One of the Chassidim of the Rebbe Rashab was a government contractor. He was an honest and hard working person. Due to jealousy, some evil workers libeled him to the government, and his judgement was set to take place in the capital city of Petersburg.
Though he was totally innocent, he did not have proof of this nor evidence to show that it was all false. On the other hand, the evil ones had prepared false documents to testify against him.
The chasid traveled to the Rebbe Rashab and told him all that was happening. The Rebbe Rashab asked him,
“Since you will be traveling to Petersburg – in which class will you be traveling on the train?”
“In the second or third class.” (which was less expensive)
The Rebbe then said to him,
“It would be best for you to travel first class!”
He blessed him with success, and the chasid went on his way.
The chasid listened to what the Rebbe told him, and ordered a first class ticket. In this class, there were two people to a room on the train. They traveled a whole night. In the early morning, as the sun came up, the chasid took out his tallit and tefillin and prepared himself to daven. As can be imagined, his prayers were most heartfelt, as this was a very difficult time for him. When he finished davening, he took out his Tehillim (his book of Psalms), and began to recite the verses of King David, with tears and heartfelt prayer to G-d.
His neighbor in the room, was resting on his bed and the chasid thought that he was asleep. But he was awake, and was watching the chasid intently the whole time.
Afterwards, he got up and washed up. He removed some food from his satchel and sat down to eat. When the chasid finished davening, he, too, removed his kosher food which he brought with him. The two of them ended up sitting across each other at the table, each eating his own food.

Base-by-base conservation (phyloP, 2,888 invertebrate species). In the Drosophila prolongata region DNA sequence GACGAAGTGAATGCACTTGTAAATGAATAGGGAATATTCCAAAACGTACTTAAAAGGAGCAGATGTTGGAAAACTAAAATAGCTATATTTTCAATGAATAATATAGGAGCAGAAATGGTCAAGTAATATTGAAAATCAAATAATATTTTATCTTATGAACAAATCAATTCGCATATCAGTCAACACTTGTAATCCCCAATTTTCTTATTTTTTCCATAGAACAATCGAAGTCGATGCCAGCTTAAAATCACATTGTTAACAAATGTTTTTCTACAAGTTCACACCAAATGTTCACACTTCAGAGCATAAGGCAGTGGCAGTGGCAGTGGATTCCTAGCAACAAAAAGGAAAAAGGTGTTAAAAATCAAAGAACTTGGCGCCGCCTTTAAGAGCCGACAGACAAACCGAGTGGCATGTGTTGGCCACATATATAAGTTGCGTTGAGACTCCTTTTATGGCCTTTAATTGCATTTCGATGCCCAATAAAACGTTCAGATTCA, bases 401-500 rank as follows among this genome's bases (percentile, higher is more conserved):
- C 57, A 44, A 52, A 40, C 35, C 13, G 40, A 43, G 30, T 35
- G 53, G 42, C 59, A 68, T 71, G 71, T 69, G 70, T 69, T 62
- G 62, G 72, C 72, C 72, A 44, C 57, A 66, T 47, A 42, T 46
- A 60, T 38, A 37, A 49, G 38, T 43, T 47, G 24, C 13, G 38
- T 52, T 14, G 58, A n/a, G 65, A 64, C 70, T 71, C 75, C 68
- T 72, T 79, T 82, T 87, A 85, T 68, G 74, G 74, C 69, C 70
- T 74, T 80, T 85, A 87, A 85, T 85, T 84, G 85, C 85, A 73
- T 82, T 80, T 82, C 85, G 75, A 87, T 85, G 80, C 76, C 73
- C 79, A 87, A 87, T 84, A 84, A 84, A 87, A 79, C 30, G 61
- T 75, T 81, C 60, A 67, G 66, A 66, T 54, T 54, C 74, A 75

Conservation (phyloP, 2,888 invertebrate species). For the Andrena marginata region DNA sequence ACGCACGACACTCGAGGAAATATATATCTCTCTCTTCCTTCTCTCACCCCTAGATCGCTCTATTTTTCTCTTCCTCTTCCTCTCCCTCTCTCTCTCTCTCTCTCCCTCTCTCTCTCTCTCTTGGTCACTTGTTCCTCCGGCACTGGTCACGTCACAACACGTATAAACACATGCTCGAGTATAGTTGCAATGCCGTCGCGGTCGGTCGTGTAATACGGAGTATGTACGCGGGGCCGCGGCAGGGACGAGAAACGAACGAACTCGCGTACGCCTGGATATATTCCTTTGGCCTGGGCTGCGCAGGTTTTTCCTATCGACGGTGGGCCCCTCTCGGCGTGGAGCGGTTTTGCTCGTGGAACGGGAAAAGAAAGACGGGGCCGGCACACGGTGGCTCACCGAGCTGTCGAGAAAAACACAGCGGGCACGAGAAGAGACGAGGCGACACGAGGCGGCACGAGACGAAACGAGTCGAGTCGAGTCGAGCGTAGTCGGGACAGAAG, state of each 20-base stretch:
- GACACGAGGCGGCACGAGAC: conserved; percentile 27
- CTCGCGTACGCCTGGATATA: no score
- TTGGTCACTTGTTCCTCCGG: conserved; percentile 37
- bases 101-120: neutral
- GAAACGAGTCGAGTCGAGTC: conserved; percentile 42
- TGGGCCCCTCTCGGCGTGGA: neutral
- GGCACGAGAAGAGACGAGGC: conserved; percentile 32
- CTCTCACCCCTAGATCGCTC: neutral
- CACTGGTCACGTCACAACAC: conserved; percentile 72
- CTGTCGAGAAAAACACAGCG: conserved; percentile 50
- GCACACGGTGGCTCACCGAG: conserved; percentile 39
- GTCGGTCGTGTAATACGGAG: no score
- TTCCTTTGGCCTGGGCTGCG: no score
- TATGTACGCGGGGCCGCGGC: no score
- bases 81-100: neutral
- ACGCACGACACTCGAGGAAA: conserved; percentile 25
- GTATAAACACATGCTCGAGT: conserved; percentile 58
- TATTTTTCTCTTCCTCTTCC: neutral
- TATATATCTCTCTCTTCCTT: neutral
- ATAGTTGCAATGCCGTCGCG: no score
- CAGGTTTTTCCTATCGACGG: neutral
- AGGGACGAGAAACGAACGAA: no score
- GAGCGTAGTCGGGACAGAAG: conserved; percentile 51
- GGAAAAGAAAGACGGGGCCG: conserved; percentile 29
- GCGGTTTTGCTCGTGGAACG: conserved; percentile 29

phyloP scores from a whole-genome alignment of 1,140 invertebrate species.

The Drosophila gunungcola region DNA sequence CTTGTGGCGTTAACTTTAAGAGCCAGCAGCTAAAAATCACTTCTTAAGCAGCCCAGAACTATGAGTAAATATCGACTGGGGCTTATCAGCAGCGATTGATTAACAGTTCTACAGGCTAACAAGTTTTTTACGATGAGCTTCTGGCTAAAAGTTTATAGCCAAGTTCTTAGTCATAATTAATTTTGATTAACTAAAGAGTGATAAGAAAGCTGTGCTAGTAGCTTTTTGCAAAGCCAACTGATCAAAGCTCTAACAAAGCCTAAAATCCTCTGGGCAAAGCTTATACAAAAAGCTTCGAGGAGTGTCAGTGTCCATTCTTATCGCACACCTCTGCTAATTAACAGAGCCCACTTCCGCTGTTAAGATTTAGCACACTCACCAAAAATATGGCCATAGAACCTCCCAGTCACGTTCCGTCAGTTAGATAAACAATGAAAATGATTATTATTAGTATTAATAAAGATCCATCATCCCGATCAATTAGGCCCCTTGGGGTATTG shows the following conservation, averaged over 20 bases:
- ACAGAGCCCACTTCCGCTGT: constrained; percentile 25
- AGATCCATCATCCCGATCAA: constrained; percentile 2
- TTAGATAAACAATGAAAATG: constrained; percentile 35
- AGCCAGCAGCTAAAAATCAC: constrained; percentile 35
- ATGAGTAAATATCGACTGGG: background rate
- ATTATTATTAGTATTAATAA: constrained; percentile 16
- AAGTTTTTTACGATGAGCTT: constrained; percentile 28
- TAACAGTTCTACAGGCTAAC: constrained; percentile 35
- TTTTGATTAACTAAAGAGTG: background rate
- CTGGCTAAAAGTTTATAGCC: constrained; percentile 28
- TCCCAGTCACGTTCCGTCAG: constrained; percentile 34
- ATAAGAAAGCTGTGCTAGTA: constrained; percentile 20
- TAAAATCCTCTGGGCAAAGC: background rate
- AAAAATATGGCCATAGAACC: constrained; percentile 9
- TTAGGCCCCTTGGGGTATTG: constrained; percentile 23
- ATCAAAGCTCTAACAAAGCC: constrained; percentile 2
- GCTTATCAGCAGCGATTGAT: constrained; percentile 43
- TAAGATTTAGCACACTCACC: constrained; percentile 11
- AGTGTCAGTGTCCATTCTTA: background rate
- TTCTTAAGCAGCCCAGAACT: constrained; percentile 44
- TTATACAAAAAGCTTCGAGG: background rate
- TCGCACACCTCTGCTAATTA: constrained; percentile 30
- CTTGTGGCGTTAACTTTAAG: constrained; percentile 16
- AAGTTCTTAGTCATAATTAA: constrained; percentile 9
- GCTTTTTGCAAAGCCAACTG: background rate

As happens when traveling, a conversation ensued between them. At first it was of a more general nature; but then the fellow traveler asked the chasid,
“Why were you crying so much during your prayers? And in general it is noticeable on you that something is bothering you very much.”
The chasid shared with his companion about the upcoming judgement, how evil people libeled him to the government. Innocently, he told him the whole story that was weighing so heavily on his heart.
When they reached Petersburg, they each went their own way.
In just a few more days, the day of the judgement arrived. How surprised, and somewhat fearful, was the chasid, when he saw that the judge was non other than his traveling companion!
The judge from his part, had already heard the whole story, and since it was told to him in total innocence, as his companion had no idea to whom he was speaking… the judge understood that his words were truthful. He realized that the whole thing was a false libel and the chasid was indeed innocent.
He was totally acquitted in the judgement!
This story was famous in the city of Lubavitch and known to be truthful.
It was shared in the book: Shmuos veSippurim by Rabbi Refael Nachman Kahn, published Elul 5724 in Kfar Chabad.